Plants and algae use the enzyme Rubisco to fix carbon dioxide, removing it from the atmosphere and converting it into biomass. Algae have figured out a way to increase the efficiency of carbon fixation. They gather most of their Rubisco into a ball-shaped microcompartment called the pyrenoid, which they flood with a high local concentration of carbon dioxide. A team of scientists at Princeton University, the Carnegie Institution for Science, Stanford University and the Max Plank Institute of Biochemistry have unravelled the mysteries of how the pyrenoid is assembled. These insights can help to engineer crops that remove more carbon dioxide from the atmosphere while producing more food.
A warming planet
Our brains house extremely complex neuronal circuits, whose detailed structures are still largely unknown. This is especially true for the so-called cerebral cortex of mammals, where among other things vision, thoughts or spatial orientation are being computed. Here the rules by which nerve cells are connected to each other are only partly understood. A team of scientists around Moritz Helmstaedter at the Frankfiurt Max Planck Institute for Brain Research and Helene Schmidt (Humboldt University in Berlin) have now discovered a surprisingly precise nerve cell connectivity pattern in the part of the cerebral cortex that is responsible for orienting the individual animal or human in space.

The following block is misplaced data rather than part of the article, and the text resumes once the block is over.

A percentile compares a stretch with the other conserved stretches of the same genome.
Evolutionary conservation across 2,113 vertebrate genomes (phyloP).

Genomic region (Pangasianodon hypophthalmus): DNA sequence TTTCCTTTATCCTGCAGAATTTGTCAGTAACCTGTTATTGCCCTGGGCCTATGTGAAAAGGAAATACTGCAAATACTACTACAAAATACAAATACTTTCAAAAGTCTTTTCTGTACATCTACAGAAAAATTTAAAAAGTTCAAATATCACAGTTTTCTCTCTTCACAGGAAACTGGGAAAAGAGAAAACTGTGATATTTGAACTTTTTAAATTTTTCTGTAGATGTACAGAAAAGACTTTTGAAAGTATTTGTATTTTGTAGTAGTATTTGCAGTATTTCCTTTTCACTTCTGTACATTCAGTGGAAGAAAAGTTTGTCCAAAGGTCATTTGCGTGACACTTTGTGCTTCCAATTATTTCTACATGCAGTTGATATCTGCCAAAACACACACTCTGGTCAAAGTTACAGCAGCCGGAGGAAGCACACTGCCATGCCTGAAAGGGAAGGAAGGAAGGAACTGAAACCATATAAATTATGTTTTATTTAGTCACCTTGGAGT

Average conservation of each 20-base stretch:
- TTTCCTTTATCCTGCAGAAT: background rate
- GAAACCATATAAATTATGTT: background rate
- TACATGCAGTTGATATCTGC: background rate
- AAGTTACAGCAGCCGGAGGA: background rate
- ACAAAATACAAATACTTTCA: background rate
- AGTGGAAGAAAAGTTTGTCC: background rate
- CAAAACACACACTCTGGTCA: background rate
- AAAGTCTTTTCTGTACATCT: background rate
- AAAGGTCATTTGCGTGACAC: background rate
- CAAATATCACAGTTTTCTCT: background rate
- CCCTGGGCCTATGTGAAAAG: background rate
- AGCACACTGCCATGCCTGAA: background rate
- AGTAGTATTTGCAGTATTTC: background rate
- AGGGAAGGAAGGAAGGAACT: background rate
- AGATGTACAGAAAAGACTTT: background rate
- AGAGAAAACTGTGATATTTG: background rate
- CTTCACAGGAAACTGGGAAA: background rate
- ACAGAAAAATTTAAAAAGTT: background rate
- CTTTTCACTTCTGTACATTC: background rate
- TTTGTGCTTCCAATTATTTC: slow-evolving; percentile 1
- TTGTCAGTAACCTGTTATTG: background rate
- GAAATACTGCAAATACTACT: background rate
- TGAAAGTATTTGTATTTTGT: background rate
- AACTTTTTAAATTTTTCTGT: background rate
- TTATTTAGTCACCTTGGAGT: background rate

The researchers report online in Nature (Schmidt et al., 2017. Axonal synapse sorting in medial entorhinal cortex, DOI: 10.1038/nature24005) that synapses in...
Whispering gallery mode (WGM) resonators are used to make tiny micro-lasers, sensors, switches, routers and other devices. These tiny structures rely on a...
Using ultrafast flashes of laser and x-ray radiation, scientists at the Max Planck Institute of Quantum Optics (Garching, Germany) took snapshots of the briefest electron motion inside a solid material to date. The electron motion lasted only 750 billionths of the billionth of a second before it fainted, setting a new record of human capability to capture ultrafast processes inside solids!
When x-rays shine onto solid materials or large molecules, an electron is pushed away from its original place near the nucleus of the atom, leaving a hole...
19.09.2017 | Event News
12.09.2017 | Event News
06.09.2017 | Event News
25.09.2017 | Power and Electrical Engineering
25.09.2017 | Health and Medicine
25.09.2017 | Physics and Astronomy